This summer, I am staying with the Nemitoffs while their daughter Elana is home and serving TTBJ as a rabbinic intern. She will head to Los Angeles to begin her second year of rabbinical school at HUC in the fall. Elana is whip-smart, quirky, bracingly honest and simply fantastic with kids. I've enjoyed watching her with the Machane Jehudah campers, whose attempts at mocking humor she answers with a gently mocking wit that both amuses and challenges the kids. They adore her.
At home after a long day at camp, Elana, Art and I will sometimes find ourselves talking over dinner about the various challenges of this thing we call Jewish communal work: the mistakes one can make and how we learn from them; the vagaries of congregational life; how people communicate differently depeding on age, background, family dynamic and more; how congregants engage (or don't engage) with worship and song in a service; and the realization that the learning never stops, at any age. Art, having the most experience of the three of us, has gently offered his observations and advice to me and to Elana, and in so doing has been mentoring both of us as we find our respective ways this June. I have learned over the last year that mentoring comes in many guises and forms, and that there are many mentors in the world, each with his or her own piece of wisdom to share.
This June, as a door closed on one chapter of my Jewish work history, another door is opening. I cannot share details until paperwork has been signed but this fall I will be serving two congregations: one as a musician-in-residence for the High Holidays, and another as a visiting cantorial soloist once a month during the academic year. The harder part is that neither congregation is where I live, but that is part of what I signed up for when I decided to re-boot and pursue my dreams in Jewish music and education. I am blessed with a partner who, though she is admittedly unhappy at the prospect of my being away again this fall, understands the nature of the work and is behind me fully as I move into this career path with eyes wide open. She has been a rock of calm and wisdom over the past year and I am lucky to be married to her. I cannot wait to hold her in my arms again in a week's time.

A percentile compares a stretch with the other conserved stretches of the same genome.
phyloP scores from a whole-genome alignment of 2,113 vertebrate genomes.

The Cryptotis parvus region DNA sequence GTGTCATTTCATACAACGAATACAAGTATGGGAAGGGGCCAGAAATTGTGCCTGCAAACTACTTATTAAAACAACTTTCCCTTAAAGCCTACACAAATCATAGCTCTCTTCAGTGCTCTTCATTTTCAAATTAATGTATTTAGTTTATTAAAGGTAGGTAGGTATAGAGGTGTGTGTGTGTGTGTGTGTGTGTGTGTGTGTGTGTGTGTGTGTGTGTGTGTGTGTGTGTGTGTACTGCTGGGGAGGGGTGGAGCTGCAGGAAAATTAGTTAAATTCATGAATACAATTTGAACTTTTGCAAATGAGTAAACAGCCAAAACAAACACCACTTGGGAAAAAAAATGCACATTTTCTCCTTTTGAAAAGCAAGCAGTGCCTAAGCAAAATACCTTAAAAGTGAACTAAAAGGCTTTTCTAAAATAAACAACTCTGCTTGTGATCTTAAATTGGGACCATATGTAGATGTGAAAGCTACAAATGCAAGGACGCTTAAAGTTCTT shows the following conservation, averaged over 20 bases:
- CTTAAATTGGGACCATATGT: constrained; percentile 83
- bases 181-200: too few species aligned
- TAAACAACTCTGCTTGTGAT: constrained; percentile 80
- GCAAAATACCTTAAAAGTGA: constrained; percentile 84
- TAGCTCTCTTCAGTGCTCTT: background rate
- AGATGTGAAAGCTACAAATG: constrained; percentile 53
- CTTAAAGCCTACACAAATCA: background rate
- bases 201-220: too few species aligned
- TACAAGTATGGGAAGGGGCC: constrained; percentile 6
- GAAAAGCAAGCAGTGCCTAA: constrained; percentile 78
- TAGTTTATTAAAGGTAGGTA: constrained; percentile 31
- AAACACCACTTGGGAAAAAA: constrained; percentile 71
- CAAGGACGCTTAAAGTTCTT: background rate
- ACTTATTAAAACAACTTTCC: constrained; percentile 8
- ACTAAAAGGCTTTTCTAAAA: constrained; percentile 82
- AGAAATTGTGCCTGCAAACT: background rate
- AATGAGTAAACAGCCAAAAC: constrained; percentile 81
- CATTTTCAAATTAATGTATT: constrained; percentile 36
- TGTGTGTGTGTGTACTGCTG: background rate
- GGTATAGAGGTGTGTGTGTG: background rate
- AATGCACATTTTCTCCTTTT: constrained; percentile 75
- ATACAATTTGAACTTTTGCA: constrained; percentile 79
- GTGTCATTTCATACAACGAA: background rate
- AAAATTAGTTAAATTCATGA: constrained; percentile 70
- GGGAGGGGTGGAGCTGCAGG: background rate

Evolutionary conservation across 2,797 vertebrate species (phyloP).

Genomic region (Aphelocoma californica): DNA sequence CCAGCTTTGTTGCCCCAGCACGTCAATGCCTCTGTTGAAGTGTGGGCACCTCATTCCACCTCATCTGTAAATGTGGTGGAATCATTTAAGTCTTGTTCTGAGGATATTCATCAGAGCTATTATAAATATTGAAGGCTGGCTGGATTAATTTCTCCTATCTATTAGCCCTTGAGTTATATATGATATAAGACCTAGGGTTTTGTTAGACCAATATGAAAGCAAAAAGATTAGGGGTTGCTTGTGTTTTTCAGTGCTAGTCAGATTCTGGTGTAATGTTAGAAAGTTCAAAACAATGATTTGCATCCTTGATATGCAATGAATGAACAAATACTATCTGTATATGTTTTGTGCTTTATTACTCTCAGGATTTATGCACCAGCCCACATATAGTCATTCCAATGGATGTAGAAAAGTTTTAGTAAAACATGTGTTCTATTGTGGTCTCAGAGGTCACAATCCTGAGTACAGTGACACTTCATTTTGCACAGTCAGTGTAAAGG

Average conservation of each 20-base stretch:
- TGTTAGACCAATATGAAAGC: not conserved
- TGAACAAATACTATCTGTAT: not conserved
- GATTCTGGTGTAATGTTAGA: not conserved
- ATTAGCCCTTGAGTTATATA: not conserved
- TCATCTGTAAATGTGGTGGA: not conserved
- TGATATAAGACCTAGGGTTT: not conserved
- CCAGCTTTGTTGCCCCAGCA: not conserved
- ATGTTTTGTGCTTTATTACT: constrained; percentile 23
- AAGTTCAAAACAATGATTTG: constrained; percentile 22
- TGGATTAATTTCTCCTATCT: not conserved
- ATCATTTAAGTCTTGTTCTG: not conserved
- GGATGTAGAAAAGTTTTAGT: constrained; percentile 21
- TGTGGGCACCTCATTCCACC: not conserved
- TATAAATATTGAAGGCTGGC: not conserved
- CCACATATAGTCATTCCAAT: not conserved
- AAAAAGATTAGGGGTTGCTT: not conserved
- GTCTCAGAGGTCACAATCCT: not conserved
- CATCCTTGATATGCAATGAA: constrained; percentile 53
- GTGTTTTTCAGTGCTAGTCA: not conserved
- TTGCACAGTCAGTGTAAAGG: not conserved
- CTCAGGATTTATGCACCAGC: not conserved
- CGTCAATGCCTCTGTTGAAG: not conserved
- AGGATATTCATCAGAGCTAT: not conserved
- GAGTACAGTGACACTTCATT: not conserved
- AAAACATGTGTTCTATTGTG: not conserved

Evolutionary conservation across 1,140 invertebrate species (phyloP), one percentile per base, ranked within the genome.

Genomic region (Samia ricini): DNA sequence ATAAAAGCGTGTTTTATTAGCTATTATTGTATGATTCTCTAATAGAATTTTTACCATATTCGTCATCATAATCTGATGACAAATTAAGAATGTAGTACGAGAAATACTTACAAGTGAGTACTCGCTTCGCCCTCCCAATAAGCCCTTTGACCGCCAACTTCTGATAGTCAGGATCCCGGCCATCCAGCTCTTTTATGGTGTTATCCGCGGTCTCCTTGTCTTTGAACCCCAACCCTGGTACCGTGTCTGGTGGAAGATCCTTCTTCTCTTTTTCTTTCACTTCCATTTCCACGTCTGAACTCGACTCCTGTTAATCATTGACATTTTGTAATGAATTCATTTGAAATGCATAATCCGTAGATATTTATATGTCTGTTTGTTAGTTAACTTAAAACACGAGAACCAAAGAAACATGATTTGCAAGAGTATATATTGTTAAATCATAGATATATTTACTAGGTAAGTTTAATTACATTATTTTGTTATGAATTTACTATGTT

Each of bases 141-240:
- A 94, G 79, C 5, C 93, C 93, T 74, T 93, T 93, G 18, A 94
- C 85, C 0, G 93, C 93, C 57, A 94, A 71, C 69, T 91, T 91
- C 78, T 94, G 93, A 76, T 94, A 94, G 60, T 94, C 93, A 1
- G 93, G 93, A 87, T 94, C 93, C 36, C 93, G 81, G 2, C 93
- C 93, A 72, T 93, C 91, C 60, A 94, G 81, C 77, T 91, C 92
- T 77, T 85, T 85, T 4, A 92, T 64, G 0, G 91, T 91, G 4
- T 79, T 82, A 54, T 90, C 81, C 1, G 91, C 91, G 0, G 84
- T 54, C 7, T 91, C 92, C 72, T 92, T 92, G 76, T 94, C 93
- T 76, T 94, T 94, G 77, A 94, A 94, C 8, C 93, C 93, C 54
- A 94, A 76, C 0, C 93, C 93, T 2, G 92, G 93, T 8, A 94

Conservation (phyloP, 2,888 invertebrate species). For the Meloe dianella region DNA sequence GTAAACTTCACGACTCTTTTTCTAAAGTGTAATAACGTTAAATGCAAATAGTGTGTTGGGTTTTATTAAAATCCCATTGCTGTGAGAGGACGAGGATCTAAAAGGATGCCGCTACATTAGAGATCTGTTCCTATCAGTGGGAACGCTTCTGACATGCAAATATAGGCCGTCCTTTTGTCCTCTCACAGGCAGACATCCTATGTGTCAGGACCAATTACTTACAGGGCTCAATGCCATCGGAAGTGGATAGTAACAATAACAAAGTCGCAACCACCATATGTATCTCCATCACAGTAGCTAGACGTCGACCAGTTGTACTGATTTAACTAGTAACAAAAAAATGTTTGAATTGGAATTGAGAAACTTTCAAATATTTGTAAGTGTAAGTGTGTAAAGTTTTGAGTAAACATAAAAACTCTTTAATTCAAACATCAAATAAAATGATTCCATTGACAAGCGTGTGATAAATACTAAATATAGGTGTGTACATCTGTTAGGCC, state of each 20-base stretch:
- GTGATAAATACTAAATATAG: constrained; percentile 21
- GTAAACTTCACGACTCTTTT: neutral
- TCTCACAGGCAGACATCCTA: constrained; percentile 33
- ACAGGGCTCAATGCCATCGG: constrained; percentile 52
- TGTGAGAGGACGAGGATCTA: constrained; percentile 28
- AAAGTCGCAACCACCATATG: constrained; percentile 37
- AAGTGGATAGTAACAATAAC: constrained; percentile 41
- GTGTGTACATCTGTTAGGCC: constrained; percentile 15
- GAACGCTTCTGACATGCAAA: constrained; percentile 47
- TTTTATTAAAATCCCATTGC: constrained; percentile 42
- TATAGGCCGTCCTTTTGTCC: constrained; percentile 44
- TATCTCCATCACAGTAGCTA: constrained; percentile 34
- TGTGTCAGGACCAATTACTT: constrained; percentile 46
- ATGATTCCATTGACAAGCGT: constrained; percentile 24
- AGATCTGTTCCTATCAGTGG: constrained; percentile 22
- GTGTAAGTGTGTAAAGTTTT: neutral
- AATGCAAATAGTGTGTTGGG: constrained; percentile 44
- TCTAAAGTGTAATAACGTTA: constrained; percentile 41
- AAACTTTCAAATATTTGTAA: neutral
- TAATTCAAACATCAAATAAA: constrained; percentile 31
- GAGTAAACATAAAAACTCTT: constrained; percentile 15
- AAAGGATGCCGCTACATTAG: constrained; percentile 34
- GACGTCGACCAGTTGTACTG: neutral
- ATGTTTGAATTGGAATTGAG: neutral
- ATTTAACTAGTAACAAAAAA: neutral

All of these are facets of Torah. And this week, all have reminded me of where I've been and are beginning to show me glimpses of where I might be headed. I pray that I will find calm, grounding and humility long the way, and I give thanks for the many ways in which Torah reveals itself to me. May I continue to be open. May what I do be of use to the community, and may I do right by the gift I've been given.
It is a tree of life to those who hold it fast, and all who cling to it find fulfillment.